- Review threat assessment and behavior intervention practices. Train team members and campus partners in critical strategies. Use a well-developed rubric for every single case.
- Rehearse tabletop exercises for senior leadership and campus first responders. Consider ways to expand training for students and employees at all levels.
- Require bystander intervention training for all students, faculty, and staff. Familiarize the campus community with reporting requirements and expectations each year.
- Reflect on the role of trauma on campus. Create space for uncertainty, grief, and compassionate leadership.
- Reserve time for sustaining the work and protecting the experiences that nurtured us during the pandemic. Prioritize lessons learned about work/life balance.
In talking with students, friends, colleagues, and student affairs leaders across the country, one theme dominates recent conversations. People are running on empty and badly in need of a break. With excitement about vaccinations comes trepidation for post-pandemic life. As we look forward to connecting with friends, colleagues, and students in person, let us also serve as advocates for capturing the lessons learned in crisis and reframing the conversation. Let us focus on what’s next instead of striving to return to normal. Perhaps in doing so we can create campuses a bit safer, healthier, more equitable, and compassionate than before.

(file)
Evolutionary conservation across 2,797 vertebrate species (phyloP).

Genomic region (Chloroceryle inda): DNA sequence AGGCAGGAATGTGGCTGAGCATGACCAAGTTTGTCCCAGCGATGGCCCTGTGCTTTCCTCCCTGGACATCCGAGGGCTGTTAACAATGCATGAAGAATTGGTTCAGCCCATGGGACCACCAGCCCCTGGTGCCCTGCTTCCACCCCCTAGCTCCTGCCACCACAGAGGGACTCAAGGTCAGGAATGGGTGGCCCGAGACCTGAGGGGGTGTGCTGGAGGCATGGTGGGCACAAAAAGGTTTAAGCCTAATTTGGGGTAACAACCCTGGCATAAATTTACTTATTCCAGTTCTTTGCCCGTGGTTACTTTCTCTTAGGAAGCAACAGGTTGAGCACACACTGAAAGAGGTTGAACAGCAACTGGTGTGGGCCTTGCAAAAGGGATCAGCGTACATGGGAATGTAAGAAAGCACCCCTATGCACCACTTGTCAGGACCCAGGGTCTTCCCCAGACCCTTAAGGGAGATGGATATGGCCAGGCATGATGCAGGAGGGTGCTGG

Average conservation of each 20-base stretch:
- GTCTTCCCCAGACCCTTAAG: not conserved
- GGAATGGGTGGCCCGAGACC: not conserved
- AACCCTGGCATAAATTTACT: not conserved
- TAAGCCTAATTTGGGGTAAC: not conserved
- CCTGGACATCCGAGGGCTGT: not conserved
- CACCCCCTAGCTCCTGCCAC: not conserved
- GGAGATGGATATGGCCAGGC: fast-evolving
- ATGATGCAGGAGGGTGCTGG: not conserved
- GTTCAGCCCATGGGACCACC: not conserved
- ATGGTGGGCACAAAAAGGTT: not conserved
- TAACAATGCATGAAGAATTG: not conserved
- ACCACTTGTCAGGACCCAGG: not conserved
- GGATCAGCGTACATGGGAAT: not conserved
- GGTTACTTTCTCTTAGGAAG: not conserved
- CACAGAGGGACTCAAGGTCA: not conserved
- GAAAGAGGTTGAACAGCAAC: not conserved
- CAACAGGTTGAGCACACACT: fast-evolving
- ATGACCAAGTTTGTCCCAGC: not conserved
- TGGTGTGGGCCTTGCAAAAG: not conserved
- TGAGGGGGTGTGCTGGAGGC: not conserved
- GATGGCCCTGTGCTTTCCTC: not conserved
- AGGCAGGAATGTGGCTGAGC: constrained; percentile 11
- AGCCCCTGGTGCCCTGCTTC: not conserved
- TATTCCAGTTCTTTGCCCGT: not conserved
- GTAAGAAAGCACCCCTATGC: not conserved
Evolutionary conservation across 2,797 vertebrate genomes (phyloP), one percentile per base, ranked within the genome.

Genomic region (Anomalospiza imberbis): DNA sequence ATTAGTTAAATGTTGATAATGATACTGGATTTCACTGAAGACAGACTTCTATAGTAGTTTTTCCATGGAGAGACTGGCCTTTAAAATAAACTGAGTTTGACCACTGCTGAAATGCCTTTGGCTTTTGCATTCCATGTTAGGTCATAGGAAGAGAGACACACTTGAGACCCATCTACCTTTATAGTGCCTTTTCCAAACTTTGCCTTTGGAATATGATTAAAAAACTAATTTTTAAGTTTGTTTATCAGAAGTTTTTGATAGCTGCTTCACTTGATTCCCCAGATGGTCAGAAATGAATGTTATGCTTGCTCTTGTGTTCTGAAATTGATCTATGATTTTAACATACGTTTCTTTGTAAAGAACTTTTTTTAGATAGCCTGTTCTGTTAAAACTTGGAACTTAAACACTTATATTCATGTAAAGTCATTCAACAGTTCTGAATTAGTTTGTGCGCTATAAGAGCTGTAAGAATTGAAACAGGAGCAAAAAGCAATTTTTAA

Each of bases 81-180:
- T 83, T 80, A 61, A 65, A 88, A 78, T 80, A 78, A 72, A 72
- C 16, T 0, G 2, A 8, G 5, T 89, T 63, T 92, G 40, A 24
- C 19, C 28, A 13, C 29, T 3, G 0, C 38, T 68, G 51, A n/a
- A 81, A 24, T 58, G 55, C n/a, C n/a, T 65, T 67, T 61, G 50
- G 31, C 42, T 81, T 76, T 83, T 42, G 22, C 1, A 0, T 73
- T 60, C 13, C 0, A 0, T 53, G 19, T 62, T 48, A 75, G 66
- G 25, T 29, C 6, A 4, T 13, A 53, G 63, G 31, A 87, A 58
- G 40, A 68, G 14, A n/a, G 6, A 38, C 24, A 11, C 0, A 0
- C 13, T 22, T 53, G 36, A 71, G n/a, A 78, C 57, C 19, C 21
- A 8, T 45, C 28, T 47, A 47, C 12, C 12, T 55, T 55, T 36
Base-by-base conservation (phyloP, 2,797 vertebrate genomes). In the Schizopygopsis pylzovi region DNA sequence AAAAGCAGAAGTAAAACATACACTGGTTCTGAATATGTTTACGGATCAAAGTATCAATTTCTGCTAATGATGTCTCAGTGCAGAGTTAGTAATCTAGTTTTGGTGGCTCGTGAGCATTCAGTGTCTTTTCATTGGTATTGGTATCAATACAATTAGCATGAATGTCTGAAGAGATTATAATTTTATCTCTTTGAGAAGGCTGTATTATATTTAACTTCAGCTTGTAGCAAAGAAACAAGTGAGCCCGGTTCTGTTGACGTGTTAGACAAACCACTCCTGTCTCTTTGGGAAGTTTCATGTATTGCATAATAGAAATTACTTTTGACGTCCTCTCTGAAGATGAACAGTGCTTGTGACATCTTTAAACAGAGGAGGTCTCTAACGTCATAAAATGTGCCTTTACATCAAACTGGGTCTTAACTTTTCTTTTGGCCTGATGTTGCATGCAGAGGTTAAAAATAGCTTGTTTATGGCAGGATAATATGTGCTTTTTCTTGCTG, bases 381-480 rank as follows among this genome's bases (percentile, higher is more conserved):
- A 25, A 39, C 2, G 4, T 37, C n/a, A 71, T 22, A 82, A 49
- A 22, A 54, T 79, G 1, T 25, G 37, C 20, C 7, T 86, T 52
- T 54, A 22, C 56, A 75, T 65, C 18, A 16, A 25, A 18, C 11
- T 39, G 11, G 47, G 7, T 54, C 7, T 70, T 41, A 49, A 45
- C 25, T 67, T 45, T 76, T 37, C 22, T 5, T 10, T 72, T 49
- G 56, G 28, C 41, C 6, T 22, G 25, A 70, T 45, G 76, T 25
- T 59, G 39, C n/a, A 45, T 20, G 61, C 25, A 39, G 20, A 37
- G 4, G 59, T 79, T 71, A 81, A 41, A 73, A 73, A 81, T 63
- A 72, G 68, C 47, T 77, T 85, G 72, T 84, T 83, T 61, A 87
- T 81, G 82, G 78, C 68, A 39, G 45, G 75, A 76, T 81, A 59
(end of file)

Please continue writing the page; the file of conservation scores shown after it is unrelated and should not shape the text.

Katie L. Treadwell, Ed.D., serves as Director of Student Conduct and Community Standards at the University of Kansas and Chair of the Campus Safety and Violence Prevention Knowledge Community.
Chiwaya, N. (2021, April 26). Gun violence is up. It’s been up for more than a year. NBC News. https://www.nbcnews.com/news/us-news/compare-gun-violence-2021-n1265201
Everytown for Gun Safety (2021). Gunfire on school grounds in the United States. Everytown for Gun Safety. https://everytownresearch.org/maps/gunfire-on-school-grounds/
Gun Violence Archive (2021). Gun violence archive 2021. Gun Violence Archive. https://www.gunviolencearchive.org/